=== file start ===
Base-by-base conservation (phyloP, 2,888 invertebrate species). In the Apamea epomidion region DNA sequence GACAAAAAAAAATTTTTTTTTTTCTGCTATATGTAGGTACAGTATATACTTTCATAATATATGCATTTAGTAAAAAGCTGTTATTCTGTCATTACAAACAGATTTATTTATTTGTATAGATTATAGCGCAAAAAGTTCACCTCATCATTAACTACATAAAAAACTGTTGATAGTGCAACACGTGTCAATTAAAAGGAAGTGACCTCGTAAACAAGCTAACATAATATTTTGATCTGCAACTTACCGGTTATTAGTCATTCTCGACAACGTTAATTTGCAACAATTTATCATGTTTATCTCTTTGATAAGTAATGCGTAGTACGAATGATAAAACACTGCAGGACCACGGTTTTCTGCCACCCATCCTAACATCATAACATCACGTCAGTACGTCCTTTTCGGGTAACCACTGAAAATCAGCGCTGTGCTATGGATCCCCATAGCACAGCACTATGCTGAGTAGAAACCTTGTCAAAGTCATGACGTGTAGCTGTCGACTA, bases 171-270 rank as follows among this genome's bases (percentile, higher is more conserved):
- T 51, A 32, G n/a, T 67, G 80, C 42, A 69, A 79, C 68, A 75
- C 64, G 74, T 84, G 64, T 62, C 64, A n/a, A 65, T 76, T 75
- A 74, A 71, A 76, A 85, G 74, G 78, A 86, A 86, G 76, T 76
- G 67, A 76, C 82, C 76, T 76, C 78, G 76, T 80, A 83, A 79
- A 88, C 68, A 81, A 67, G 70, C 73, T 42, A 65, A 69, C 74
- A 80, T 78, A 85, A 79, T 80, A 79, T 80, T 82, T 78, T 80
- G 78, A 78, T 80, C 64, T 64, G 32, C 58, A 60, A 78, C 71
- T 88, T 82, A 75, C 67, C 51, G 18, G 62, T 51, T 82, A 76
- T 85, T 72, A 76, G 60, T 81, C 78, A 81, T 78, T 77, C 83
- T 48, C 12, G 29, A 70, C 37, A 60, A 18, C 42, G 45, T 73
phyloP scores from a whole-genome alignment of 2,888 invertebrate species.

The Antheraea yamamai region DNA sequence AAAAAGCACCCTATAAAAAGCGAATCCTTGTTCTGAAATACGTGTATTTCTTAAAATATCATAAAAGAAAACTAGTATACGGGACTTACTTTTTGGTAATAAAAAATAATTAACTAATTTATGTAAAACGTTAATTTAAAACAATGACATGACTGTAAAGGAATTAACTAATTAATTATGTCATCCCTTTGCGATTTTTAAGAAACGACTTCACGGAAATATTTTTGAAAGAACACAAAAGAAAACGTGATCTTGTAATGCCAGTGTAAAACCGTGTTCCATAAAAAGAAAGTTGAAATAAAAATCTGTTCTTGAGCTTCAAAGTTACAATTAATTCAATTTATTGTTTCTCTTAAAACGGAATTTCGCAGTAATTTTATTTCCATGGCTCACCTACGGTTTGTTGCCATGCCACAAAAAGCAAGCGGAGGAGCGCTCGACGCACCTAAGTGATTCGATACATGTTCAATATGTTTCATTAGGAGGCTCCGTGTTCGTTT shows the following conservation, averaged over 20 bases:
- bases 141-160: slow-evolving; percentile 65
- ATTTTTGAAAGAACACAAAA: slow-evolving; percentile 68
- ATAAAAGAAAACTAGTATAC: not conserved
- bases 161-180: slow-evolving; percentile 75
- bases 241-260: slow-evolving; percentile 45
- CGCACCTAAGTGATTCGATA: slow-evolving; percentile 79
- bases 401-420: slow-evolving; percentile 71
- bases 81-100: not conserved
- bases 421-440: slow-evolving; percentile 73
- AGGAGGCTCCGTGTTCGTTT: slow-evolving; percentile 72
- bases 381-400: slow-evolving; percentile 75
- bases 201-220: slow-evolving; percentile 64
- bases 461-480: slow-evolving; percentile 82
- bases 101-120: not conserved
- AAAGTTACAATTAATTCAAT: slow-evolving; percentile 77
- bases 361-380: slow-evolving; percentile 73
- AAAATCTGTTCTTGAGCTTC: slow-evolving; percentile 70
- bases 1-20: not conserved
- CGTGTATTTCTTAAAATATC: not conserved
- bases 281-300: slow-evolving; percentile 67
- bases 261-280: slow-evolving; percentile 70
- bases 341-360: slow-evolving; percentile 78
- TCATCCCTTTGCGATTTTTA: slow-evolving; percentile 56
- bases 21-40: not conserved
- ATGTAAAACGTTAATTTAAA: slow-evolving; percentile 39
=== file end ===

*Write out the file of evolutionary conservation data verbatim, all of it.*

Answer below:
Base-by-base conservation (phyloP, 2,888 invertebrate species). In the Apamea epomidion region DNA sequence GACAAAAAAAAATTTTTTTTTTTCTGCTATATGTAGGTACAGTATATACTTTCATAATATATGCATTTAGTAAAAAGCTGTTATTCTGTCATTACAAACAGATTTATTTATTTGTATAGATTATAGCGCAAAAAGTTCACCTCATCATTAACTACATAAAAAACTGTTGATAGTGCAACACGTGTCAATTAAAAGGAAGTGACCTCGTAAACAAGCTAACATAATATTTTGATCTGCAACTTACCGGTTATTAGTCATTCTCGACAACGTTAATTTGCAACAATTTATCATGTTTATCTCTTTGATAAGTAATGCGTAGTACGAATGATAAAACACTGCAGGACCACGGTTTTCTGCCACCCATCCTAACATCATAACATCACGTCAGTACGTCCTTTTCGGGTAACCACTGAAAATCAGCGCTGTGCTATGGATCCCCATAGCACAGCACTATGCTGAGTAGAAACCTTGTCAAAGTCATGACGTGTAGCTGTCGACTA, bases 171-270 rank as follows among this genome's bases (percentile, higher is more conserved):
- T 51, A 32, G n/a, T 67, G 80, C 42, A 69, A 79, C 68, A 75
- C 64, G 74, T 84, G 64, T 62, C 64, A n/a, A 65, T 76, T 75
- A 74, A 71, A 76, A 85, G 74, G 78, A 86, A 86, G 76, T 76
- G 67, A 76, C 82, C 76, T 76, C 78, G 76, T 80, A 83, A 79
- A 88, C 68, A 81, A 67, G 70, C 73, T 42, A 65, A 69, C 74
- A 80, T 78, A 85, A 79, T 80, A 79, T 80, T 82, T 78, T 80
- G 78, A 78, T 80, C 64, T 64, G 32, C 58, A 60, A 78, C 71
- T 88, T 82, A 75, C 67, C 51, G 18, G 62, T 51, T 82, A 76
- T 85, T 72, A 76, G 60, T 81, C 78, A 81, T 78, T 77, C 83
- T 48, C 12, G 29, A 70, C 37, A 60, A 18, C 42, G 45, T 73
phyloP scores from a whole-genome alignment of 2,888 invertebrate species.

The Antheraea yamamai region DNA sequence AAAAAGCACCCTATAAAAAGCGAATCCTTGTTCTGAAATACGTGTATTTCTTAAAATATCATAAAAGAAAACTAGTATACGGGACTTACTTTTTGGTAATAAAAAATAATTAACTAATTTATGTAAAACGTTAATTTAAAACAATGACATGACTGTAAAGGAATTAACTAATTAATTATGTCATCCCTTTGCGATTTTTAAGAAACGACTTCACGGAAATATTTTTGAAAGAACACAAAAGAAAACGTGATCTTGTAATGCCAGTGTAAAACCGTGTTCCATAAAAAGAAAGTTGAAATAAAAATCTGTTCTTGAGCTTCAAAGTTACAATTAATTCAATTTATTGTTTCTCTTAAAACGGAATTTCGCAGTAATTTTATTTCCATGGCTCACCTACGGTTTGTTGCCATGCCACAAAAAGCAAGCGGAGGAGCGCTCGACGCACCTAAGTGATTCGATACATGTTCAATATGTTTCATTAGGAGGCTCCGTGTTCGTTT shows the following conservation, averaged over 20 bases:
- bases 141-160: slow-evolving; percentile 65
- ATTTTTGAAAGAACACAAAA: slow-evolving; percentile 68
- ATAAAAGAAAACTAGTATAC: not conserved
- bases 161-180: slow-evolving; percentile 75
- bases 241-260: slow-evolving; percentile 45
- CGCACCTAAGTGATTCGATA: slow-evolving; percentile 79
- bases 401-420: slow-evolving; percentile 71
- bases 81-100: not conserved
- bases 421-440: slow-evolving; percentile 73
- AGGAGGCTCCGTGTTCGTTT: slow-evolving; percentile 72
- bases 381-400: slow-evolving; percentile 75
- bases 201-220: slow-evolving; percentile 64
- bases 461-480: slow-evolving; percentile 82
- bases 101-120: not conserved
- AAAGTTACAATTAATTCAAT: slow-evolving; percentile 77
- bases 361-380: slow-evolving; percentile 73
- AAAATCTGTTCTTGAGCTTC: slow-evolving; percentile 70
- bases 1-20: not conserved
- CGTGTATTTCTTAAAATATC: not conserved
- bases 281-300: slow-evolving; percentile 67
- bases 261-280: slow-evolving; percentile 70
- bases 341-360: slow-evolving; percentile 78
- TCATCCCTTTGCGATTTTTA: slow-evolving; percentile 56
- bases 21-40: not conserved
- ATGTAAAACGTTAATTTAAA: slow-evolving; percentile 39